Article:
Life’s joys and beauties, in fact, all lie in the little details hidden behind our attention; the smiles of people walking by, different grades of autumn colors, tiny heartbeat sounds of a baby, or positive happifying moments within a stressful work day. What I learnt, is that we suffer the most –psychological, physical or mental, from not letting our minds focus on what present moment provides us. Our mind is way too busy focusing on what is not available at present time and place. Instead of paying attention to our present moment experiences, we choose consciously or unconsciously to pay attention to past experiences or future expectations. That state of being simply takes us farther away from fully enjoying life, and the miraculous joys of life.
For a short time, would you want to perceive the world around you with a totally different look? How about getting yourself out of your routine, the auto-pilot mode, and take a glance? I invite you to pay your attention on your attention… a deliberate, purposeful and curious attention…
Close your eyes. Take a few deep inhales and exhales. Before opening your eyes, let go all the things you know of around you. Open your eyes as if you are opening them for the first time. Look around you… observe… explore every little detail, with curiosity… give enough time and attention to each… What do you see? How do the colors seem to you? What sort of differences do you notice? Let your attention and curiosity on the tiny little details; pay enough time to find more new details, new findings, and new explorations. You may find, or you may not! Exploring the present details what really counts as joy of life. What matters is not finding the differences, but being aware of the brightness, liveliness, and joyous details of present environment.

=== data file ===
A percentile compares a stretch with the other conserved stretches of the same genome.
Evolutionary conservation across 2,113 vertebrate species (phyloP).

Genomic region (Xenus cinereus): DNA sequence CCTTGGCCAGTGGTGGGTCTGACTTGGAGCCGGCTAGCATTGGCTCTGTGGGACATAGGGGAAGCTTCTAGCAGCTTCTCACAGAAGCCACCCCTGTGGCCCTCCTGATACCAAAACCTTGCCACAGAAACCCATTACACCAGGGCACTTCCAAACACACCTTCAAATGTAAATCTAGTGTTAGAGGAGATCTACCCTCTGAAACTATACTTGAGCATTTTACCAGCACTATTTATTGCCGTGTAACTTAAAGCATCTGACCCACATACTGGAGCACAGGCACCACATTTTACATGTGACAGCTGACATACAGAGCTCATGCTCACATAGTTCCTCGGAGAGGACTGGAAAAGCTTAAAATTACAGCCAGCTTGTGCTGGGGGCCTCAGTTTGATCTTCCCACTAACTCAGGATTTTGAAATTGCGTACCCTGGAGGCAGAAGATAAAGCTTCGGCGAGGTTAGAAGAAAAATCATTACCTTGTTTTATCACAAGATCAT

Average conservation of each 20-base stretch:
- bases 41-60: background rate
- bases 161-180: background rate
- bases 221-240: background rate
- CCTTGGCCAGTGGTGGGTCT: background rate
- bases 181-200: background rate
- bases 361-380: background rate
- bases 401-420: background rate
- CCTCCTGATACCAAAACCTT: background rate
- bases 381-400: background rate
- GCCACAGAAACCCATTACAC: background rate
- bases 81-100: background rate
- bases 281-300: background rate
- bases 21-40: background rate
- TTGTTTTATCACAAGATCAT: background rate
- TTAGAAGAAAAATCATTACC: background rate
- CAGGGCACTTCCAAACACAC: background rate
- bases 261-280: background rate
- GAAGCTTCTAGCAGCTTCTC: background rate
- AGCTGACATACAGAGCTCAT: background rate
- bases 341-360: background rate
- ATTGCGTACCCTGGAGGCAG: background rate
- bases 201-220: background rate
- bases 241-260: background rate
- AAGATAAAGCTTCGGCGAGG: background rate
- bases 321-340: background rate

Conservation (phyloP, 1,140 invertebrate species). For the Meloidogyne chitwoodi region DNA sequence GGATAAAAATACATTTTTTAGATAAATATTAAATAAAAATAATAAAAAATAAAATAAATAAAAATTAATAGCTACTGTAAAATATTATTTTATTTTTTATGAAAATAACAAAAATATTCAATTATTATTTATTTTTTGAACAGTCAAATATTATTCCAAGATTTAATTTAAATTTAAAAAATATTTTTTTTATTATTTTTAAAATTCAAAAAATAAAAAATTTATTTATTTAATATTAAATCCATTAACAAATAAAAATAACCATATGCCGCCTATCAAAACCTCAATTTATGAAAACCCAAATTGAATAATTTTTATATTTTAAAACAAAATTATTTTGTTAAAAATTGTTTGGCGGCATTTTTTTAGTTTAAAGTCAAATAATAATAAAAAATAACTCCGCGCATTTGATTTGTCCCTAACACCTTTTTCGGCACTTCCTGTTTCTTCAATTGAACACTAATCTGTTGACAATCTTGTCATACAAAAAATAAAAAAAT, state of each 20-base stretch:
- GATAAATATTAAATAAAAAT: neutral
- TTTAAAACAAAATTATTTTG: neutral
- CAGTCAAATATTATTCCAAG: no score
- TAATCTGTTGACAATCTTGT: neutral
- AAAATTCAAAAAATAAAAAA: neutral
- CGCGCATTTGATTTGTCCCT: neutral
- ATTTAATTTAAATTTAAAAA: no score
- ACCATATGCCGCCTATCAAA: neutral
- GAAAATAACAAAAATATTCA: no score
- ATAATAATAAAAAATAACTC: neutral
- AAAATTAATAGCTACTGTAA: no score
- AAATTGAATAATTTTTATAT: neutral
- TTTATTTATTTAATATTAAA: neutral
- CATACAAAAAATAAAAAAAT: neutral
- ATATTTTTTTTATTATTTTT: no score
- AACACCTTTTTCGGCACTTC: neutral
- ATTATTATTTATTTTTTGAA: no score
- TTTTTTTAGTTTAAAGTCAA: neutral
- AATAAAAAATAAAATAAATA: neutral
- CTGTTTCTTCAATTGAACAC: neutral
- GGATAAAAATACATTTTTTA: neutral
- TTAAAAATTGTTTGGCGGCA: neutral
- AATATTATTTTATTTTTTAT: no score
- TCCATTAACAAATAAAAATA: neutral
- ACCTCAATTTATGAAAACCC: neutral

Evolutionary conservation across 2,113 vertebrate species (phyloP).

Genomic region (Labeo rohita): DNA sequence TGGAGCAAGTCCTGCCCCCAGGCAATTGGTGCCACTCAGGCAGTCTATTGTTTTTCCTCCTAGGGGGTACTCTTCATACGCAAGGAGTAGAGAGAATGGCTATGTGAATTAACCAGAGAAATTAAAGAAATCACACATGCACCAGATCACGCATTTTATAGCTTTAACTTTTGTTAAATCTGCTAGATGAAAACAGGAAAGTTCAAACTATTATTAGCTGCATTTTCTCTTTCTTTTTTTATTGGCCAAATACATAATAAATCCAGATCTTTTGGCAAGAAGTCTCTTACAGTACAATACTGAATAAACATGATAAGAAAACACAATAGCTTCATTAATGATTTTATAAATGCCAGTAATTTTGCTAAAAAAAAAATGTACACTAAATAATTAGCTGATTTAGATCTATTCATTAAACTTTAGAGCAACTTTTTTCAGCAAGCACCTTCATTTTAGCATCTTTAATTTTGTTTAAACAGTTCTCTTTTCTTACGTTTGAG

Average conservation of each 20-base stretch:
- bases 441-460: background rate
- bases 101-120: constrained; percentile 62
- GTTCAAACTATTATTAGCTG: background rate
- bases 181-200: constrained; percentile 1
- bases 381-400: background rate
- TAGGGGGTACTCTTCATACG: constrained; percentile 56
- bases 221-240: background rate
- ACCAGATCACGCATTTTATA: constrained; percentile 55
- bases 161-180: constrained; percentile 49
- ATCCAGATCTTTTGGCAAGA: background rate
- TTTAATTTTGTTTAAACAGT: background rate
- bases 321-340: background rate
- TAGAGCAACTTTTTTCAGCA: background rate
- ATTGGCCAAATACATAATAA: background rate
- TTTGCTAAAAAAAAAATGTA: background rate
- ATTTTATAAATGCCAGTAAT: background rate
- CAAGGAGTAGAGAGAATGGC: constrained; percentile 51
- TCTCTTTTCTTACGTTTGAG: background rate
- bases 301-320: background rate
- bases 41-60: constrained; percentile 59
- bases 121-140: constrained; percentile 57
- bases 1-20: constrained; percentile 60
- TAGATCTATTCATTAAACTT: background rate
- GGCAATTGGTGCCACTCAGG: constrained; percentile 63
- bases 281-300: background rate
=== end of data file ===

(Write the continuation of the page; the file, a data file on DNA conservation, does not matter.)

This small practice of attention is one of the meditational practices of mindfulness, which fosters our cognitive capability for catching details, creativity, memory, as well as reasoning and decision-making in daily life. It is a simple but a powerful method to anchor our attention to the present moment. It is as well quite practical, easy to apply anywhere and anytime; at home, at your door, in your office, your frequented place, and highly familiar or unfamiliar places. All you need is to mind what your mind minds at; anchor your attention on a particular place, object, or activity; observe and explore with curiosity; and gently let your awareness take you towards its direction. Enjoy!